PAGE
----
Golden opportunity

The Iberian private equity sector is booming and lawyers are playing a significant role in the development of the industry, says Miguel Zurita, managing partner of Altamar Capital Partners and president of the Spanish Association of Capital, Growth and Investment (Ascri)

All law firms love to win private equity funds as clients. Well, from a financial perspective at least. While private equity funds can be very demanding clients who – when a deal is in the offing – want their lawyers to be at the end of the phone any time, day or night, they are also generally considered to be better payers when it comes to legal fees. So what are the prospects for the Iberian private equity sector? One of the best people to answer this question is Miguel Zurita, managing partner of Altamar Capital Partners – which has almost €6.5 billion of committed capital – and president of the Spanish Association of Capital, Growth and Investment (Ascri). Zurita says that in recent years there have been significant transactions in the energy, leisure and telecommunications sectors. “The bulk of the investments are buyout operations where the funds are acquiring control of previously consolidated companies of medium and large size,” Zurita explains. He adds that these deals coexist with a growing venture capital sector, which, he argues, is among the most dynamic in Europe and which, in terms of the number of transactions, accounts for the bulk of the market. Zurita also says that the Spanish market is very wide-ranging, though he highlights the consumer sector as being one of the major recipients of investment.


Indeed, the Iberian private equity market is booming. In 2018, the sector generated more than €6 billion in investment, in addition to a significant amount of disinvestment, the end result being that private capital is clearly playing a significant role in Spain’s economic development. As a result, Zurita is optimistic about the outlook for the Spanish economy in the next few years, regardless of where the country is in the economic cycle. Zurita also highlights the fact that there has also been considerable venture capital and private equity investment in Iberia in 2019 – during the first quarter of this year, the Iberian venture capital and private equity sector generated total investment of more than €1.5 billion (which amounted to 198 investments in total), a 49 per cent increase on the same period the previous year. Spain was one of the countries that suffered most during the financial crisis. Zurita says that the companies that managed to survive are those that are currently attracting the interest of private equity funds. “They are very high-quality companies, innovative even in traditional sectors, oriented to international markets, and with global aspirations,” he explains. “In addition, they are led by young, dynamic and very professional teams. “The Iberian market is currently the scene of many innovative transactions, according to Zurita. He highlights the agribusiness sector, in particular, as a once traditional sector where a lot of innovation is taking place and consequently giving rise to very innovative investments. Meanwhile, Zurita adds that, in the venture capital sector, there are many innovative companies, while at a global level, Spanish private equity funds are completing highly innovative credit transactions as well as deals related to ´special situations’ (which may involve bankruptcies or distressed assets, for example).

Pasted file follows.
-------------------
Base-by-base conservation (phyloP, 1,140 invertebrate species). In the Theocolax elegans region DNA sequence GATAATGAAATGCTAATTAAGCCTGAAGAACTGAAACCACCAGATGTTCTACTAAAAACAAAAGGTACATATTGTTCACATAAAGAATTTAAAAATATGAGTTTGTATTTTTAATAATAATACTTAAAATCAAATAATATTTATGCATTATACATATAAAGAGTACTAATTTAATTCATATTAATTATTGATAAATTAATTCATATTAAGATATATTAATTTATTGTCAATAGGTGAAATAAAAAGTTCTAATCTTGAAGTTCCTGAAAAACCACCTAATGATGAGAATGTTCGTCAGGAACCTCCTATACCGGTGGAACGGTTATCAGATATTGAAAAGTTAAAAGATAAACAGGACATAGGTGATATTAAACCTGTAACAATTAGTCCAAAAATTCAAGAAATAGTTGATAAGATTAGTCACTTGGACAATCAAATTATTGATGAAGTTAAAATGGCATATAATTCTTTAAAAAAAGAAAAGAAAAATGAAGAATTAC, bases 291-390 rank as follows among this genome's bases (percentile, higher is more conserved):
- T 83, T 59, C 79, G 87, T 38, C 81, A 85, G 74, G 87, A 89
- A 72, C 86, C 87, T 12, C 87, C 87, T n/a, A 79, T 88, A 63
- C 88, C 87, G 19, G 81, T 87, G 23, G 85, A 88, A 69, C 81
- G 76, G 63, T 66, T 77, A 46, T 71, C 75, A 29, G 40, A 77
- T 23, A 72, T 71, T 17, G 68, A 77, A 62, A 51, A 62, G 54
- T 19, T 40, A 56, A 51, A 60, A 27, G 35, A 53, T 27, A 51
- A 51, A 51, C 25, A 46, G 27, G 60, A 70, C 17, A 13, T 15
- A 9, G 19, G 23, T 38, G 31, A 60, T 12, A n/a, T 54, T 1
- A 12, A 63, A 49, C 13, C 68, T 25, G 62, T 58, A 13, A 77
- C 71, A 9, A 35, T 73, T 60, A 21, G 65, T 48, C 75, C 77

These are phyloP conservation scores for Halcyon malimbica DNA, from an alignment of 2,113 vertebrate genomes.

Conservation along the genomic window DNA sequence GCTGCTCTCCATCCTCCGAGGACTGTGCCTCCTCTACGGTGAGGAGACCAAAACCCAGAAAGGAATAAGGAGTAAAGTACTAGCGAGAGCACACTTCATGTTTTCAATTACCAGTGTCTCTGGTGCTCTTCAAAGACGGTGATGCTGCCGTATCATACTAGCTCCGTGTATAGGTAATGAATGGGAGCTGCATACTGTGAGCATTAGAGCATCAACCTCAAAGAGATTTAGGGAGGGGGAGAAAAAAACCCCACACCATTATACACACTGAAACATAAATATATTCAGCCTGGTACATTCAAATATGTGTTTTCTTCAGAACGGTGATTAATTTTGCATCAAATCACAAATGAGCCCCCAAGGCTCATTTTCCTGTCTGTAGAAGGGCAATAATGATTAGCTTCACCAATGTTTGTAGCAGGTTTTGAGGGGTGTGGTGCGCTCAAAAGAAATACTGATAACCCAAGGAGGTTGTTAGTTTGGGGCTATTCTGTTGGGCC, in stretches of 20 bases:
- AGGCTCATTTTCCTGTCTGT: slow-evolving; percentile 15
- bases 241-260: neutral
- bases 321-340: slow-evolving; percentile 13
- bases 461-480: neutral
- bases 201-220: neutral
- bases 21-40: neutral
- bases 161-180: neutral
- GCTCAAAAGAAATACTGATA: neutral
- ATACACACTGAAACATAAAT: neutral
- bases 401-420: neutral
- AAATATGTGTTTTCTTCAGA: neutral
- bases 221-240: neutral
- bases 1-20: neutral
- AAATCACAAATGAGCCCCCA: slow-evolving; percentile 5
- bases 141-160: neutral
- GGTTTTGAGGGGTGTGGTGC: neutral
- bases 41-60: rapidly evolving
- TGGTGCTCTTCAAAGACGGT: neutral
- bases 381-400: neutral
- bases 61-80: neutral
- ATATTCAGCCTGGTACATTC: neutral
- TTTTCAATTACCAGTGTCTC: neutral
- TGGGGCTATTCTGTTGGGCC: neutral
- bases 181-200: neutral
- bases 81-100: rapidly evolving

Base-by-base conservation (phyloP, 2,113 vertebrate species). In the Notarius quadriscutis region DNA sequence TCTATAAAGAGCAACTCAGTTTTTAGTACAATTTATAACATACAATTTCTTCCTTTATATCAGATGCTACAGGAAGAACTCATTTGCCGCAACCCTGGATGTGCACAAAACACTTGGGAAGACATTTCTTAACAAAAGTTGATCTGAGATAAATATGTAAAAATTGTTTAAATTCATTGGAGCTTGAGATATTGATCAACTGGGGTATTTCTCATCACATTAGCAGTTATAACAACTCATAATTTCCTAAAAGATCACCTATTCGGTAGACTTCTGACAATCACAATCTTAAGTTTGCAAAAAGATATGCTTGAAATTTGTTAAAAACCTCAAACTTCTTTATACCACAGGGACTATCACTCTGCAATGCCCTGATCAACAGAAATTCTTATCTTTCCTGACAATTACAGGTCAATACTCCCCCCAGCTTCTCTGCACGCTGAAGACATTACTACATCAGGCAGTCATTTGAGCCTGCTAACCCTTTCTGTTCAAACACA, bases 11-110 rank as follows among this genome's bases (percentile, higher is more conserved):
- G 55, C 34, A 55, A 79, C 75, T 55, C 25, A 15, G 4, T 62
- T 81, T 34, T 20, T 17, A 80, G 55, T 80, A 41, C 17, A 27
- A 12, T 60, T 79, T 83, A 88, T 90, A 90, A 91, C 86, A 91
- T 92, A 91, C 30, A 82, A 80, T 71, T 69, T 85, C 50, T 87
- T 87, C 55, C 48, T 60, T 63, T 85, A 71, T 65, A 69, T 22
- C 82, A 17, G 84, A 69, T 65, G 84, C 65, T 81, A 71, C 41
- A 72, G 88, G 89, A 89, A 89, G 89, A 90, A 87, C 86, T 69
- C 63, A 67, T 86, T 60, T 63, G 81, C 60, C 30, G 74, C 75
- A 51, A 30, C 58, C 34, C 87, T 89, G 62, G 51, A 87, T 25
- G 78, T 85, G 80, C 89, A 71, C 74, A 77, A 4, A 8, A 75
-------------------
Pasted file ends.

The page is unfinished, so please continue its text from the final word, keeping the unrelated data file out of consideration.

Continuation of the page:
To read the article in full please download issue N.86 here

Juan fernandez